AO:This advice is for those who are not necessarily sure that they want to go into legal practice- you are not limited. The options of you becoming something more is available and it’s your job to try it out. To those who will engage in legal practice- engage fully. Never do anything half measured. Remember why you chose the law. Never let anyone destroy that dream.
FWIL:What are some of things that you had to re-learn and unlearn in the process of pursuing a successful career?
AO:I suppose I had to redefine my definition of success and what it means to have a successful career. Is a successful career attributed to the monetary and financial status of my bank account? Is it recognition from my peers and industry? Or is it that people see me as having a successful career? To be honest, I am still figuring it out. I suppose some of the factors I look at are: Am I serving out my calling? Am I serving others? Is what I do inspiring transformation and bringing about positive change? And am I empowering others through my work to realise their own potential and greatness? I believe all these factors contribute to having a fulfilling career.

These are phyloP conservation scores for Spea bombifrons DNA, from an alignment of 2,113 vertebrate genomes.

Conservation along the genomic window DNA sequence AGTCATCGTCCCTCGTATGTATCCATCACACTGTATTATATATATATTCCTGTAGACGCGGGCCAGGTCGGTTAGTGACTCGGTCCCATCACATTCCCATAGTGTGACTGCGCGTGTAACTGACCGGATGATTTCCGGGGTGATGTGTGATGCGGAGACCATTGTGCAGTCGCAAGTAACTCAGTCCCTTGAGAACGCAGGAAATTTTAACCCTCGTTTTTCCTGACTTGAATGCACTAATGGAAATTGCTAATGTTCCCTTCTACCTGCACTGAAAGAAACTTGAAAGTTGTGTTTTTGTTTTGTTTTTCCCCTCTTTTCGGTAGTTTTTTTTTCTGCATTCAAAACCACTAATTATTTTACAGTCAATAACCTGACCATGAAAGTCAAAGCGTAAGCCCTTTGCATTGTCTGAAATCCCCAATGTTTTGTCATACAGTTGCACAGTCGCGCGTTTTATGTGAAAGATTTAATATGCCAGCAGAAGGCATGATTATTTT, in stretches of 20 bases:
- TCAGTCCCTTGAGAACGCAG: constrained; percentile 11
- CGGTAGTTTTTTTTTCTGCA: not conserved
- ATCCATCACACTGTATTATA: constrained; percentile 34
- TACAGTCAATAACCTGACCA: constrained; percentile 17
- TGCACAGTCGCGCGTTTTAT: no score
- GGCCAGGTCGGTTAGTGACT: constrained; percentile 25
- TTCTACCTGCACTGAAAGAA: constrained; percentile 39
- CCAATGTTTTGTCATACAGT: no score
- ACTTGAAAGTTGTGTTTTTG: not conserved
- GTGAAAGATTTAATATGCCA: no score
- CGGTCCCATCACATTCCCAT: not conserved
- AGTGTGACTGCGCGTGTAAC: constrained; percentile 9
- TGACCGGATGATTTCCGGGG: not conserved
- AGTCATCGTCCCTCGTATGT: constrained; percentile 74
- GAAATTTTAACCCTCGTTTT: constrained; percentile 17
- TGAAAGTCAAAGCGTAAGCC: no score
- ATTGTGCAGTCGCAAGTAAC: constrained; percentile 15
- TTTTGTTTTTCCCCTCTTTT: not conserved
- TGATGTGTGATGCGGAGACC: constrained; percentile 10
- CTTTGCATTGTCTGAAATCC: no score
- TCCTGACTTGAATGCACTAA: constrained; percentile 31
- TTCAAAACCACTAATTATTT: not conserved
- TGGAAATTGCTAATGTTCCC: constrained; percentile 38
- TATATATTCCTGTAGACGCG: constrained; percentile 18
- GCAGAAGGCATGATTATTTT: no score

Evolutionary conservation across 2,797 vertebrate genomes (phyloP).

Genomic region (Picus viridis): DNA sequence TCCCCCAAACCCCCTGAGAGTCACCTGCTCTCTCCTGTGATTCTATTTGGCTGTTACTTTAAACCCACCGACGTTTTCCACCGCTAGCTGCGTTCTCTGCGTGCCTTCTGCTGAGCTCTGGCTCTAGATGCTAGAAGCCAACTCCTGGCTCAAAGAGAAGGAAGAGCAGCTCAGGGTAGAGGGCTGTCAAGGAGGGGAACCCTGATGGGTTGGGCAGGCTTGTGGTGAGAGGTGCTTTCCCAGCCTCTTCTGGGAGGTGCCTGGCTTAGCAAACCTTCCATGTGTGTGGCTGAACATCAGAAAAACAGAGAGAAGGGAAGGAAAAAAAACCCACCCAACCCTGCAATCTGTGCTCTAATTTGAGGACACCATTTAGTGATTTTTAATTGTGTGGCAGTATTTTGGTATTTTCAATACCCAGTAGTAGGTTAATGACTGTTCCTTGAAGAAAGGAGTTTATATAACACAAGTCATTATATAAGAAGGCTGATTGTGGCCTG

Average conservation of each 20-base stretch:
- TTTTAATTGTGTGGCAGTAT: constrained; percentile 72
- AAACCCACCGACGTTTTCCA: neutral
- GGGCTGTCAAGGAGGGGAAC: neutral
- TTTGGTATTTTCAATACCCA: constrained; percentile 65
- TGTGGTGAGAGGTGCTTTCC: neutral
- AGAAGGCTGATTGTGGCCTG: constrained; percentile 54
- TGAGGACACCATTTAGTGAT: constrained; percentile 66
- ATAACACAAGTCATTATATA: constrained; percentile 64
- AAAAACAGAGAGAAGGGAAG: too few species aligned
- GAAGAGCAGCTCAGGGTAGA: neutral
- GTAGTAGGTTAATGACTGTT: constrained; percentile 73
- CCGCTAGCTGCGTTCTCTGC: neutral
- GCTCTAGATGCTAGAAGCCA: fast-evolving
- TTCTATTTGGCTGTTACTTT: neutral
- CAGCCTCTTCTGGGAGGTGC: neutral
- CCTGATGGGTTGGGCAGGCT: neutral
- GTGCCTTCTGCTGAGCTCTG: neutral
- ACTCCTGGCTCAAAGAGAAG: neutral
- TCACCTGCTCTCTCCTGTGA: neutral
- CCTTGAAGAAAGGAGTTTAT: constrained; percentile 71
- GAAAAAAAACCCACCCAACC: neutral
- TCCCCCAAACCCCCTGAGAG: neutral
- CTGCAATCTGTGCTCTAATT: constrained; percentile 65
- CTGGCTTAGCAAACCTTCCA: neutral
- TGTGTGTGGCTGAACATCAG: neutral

FWIL:What skills do you think every young professional woman (or aspirant) needs to have?
AO:Apart from the technical skills required for your field of study or profession, I believe the skills that are vital in our society are the following: a person’s ability to be compassionate, to be empathetic, to have the ability to listen and to have Integrity. In addition, emotional intelligence, novel and adaptive thinking, cross-cultural competency, trans-disciplinary, complex-problem solving and data analysis are very important skills for young professionals to possess in order to be relevant in today’s world.